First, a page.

No person, company, or nation would be opposed to doing more with less. Successfully meeting goals on time and on budget is the goal of every organization in existence. No one wants to wait forever. No one wants to spend unnecessary money. No one wants to fail. McNamara’s fourth lesson is to maximize efficiency.
To support this lesson, McNamara takes us back to his time with the Army Air Corps during World War II. The United States was determined to strike the Japanese Home Islands with their new B-29 bombers. US transports flew fuel from India over The Hump to US airfields in China. When McNamara and his team analyzed the data, Continue reading →
Whether one is religious or not, it is as incredible as it is unlikely that we exist. At some point, I wrote this. Right now, you are reading this. It is amazing. Yet, there are 6 billion more just like us, none more important than any other. McNamara’s third lesson is that there is something beyond one’s self.
We are flawed enough that we, in and of ourselves, are a pretty lousy goal. As such, McNamara was glad to have learned philosophy, logic, and ethics from his schooling at the University of California, Berkley. He took from Berkley the sense of responsibility to society that exemplified his career in public service. McNamara could have stayed President of Ford Motor Company for most of his life and retired a millionaire. Instead, he spent it serving his nation.
It’s difficult to derive some overarching message because the lesson’s “something” is going to be different for everyone. Continue reading →
A lot of people misunderstand the moral of the Cuban Missile Crisis. Many have looked at what transpired and drew the conclusion that leaders could manage a nuclear crisis. As long as everyone behaved rationally, they said – as long as everyone was logical and behaved in a manner that brought them closer to their goals – things would work out in the end. This ignores Robert McNamara’s forceful belief that “It was luck that prevented nuclear war.” McNamara’s second lesson is that rationality will not save us.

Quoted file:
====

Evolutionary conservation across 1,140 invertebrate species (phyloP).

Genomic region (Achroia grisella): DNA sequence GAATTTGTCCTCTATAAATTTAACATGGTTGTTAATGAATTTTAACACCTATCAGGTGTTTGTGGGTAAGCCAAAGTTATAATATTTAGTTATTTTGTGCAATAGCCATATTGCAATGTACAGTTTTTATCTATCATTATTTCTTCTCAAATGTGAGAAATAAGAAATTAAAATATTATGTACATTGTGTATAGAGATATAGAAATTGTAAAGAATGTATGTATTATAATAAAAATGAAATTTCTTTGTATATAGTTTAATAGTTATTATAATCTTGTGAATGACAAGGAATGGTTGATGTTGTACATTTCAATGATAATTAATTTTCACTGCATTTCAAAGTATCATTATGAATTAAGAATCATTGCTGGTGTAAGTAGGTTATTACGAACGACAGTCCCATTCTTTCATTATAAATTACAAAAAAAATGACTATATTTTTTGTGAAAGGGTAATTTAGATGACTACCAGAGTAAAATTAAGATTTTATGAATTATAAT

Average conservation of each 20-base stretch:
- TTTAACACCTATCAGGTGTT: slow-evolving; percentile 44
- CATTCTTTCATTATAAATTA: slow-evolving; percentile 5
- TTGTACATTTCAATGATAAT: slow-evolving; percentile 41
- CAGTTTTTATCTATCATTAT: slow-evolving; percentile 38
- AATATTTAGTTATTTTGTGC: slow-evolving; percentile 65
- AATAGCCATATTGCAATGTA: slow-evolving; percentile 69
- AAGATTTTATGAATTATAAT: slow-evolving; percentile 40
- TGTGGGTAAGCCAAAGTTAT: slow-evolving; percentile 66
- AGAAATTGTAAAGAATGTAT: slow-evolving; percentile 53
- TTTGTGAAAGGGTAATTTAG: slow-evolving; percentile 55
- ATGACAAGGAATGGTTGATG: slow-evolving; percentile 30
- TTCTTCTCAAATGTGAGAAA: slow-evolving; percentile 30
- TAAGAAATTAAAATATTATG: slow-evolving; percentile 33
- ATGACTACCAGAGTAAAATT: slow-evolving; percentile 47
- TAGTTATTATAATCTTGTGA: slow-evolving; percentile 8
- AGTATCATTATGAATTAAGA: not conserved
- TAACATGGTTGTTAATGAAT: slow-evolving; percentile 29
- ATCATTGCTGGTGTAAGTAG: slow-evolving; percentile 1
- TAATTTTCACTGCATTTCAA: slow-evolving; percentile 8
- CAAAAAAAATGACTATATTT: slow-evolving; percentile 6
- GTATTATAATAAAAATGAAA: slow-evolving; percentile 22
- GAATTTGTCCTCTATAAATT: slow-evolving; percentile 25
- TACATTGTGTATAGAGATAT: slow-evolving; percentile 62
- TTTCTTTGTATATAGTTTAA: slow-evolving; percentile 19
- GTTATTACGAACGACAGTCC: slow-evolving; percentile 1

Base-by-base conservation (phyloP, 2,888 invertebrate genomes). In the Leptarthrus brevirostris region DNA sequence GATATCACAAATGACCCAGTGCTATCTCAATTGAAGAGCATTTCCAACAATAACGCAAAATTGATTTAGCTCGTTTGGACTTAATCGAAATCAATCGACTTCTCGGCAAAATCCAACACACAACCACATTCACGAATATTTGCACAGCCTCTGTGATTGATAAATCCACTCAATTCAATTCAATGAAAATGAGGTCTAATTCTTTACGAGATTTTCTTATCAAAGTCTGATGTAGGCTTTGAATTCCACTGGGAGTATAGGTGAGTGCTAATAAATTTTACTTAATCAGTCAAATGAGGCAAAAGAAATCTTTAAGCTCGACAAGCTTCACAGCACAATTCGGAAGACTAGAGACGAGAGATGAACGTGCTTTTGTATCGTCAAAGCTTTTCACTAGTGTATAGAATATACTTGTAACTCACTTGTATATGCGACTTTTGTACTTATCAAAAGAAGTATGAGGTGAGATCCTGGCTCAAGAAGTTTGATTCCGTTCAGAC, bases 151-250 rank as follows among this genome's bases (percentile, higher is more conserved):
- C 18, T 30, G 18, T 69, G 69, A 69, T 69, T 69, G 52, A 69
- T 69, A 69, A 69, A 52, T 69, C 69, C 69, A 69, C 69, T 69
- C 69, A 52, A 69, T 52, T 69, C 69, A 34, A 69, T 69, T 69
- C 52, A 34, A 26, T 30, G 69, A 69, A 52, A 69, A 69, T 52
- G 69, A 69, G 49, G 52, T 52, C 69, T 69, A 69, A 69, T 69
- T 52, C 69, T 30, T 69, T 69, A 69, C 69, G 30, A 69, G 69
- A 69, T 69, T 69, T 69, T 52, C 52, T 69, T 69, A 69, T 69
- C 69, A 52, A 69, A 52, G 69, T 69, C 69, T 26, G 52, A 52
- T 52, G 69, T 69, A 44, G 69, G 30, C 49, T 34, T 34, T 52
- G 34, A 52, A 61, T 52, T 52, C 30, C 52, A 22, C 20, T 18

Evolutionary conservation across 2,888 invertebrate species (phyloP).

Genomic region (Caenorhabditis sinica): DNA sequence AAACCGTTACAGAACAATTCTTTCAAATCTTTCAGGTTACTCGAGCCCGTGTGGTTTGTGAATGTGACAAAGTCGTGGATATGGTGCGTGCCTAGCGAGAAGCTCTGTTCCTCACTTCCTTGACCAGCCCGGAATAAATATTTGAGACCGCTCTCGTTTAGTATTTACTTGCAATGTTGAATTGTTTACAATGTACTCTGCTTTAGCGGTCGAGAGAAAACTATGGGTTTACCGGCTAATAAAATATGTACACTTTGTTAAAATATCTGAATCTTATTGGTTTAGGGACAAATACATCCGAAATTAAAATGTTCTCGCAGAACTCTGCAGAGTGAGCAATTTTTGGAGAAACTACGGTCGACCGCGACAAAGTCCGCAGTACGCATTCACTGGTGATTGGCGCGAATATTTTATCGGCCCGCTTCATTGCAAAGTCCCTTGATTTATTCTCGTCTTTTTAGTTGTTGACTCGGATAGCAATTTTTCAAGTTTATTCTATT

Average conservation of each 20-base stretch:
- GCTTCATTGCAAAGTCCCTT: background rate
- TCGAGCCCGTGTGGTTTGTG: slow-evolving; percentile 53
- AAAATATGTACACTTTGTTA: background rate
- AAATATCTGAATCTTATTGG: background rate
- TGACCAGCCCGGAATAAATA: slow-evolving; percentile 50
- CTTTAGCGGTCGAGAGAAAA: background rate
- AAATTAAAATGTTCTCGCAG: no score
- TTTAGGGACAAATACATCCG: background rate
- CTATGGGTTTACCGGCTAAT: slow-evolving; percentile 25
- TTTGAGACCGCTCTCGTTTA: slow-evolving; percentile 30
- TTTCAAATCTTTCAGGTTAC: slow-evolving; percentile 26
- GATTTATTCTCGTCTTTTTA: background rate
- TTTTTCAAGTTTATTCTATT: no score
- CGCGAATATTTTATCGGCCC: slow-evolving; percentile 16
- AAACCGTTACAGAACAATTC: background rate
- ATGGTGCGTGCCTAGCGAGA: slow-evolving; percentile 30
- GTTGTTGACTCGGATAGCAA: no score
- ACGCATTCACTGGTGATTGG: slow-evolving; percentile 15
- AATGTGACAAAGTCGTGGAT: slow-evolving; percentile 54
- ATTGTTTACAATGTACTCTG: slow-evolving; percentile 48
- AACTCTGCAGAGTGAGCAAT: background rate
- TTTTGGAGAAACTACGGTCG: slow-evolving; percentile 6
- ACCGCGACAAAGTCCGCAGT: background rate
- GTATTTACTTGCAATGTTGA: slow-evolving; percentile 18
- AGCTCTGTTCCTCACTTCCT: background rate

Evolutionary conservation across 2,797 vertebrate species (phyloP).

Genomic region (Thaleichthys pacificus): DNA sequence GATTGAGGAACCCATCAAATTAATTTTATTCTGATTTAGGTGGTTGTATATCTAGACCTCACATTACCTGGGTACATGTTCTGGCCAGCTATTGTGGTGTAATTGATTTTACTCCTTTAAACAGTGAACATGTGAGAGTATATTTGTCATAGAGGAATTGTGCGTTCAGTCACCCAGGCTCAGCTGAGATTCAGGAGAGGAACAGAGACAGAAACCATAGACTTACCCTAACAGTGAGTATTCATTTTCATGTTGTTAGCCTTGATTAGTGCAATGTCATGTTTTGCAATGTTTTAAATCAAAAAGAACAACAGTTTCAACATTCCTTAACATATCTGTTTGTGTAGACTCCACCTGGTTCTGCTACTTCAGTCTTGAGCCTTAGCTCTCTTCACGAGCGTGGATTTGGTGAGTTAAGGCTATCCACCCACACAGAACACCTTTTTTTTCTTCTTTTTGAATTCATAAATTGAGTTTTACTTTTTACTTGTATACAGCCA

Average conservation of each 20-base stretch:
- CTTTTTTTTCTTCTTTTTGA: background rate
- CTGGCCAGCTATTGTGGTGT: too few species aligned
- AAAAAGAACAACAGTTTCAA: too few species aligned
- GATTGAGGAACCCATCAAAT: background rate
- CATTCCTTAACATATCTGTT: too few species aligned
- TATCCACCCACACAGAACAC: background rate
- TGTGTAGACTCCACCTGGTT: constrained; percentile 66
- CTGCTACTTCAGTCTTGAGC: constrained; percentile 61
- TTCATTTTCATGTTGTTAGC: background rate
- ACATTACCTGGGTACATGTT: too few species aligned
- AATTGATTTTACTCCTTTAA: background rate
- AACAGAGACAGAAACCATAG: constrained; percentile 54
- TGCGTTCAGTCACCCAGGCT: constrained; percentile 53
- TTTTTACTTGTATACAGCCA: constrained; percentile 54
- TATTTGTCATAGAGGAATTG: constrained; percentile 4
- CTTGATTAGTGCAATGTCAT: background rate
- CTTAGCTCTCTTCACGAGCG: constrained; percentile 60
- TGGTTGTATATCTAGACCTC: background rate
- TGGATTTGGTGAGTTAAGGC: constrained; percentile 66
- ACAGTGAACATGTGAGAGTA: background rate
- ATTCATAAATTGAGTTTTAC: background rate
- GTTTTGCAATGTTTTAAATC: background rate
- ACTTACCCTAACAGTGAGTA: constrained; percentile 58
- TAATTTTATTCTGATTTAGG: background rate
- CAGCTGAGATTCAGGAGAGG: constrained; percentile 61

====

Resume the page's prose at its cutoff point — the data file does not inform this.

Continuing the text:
Empathy is the ability to put oneself in someone else’s shoes in order to understand their actions and goals. Empathy can help one understand what one’s adversaries want, allowing everyone to come to a mutually satisfying outcome without the use of military force and its attendant death and destruction. McNamara’s first lesson is to empathize with your enemies.
Or so says the introduction of every game of the Fallout series. Whether fighting other nations, groups of bandits, or our merciless existence itself, the concept of war remains unchanged.
Except that war has changed.
War has always destroyed lives. War has always destroyed families. By the 1800s, war destroyed cities. However, when Leslie Groves, Robert Oppenheimer, and others worked their magic, war has had the potential to destroy our world.
Enter Robert McNamara, officer of the US Army Air Corps, President of Ford Motor Company, Secretary of Defense under Presidents Kennedy and Johnson, and President of the World Bank. Filmmaker Errol Morris conducted over twenty hours of interview with McNamara. The result is the Academy Award-winning documentary film The Fog of War.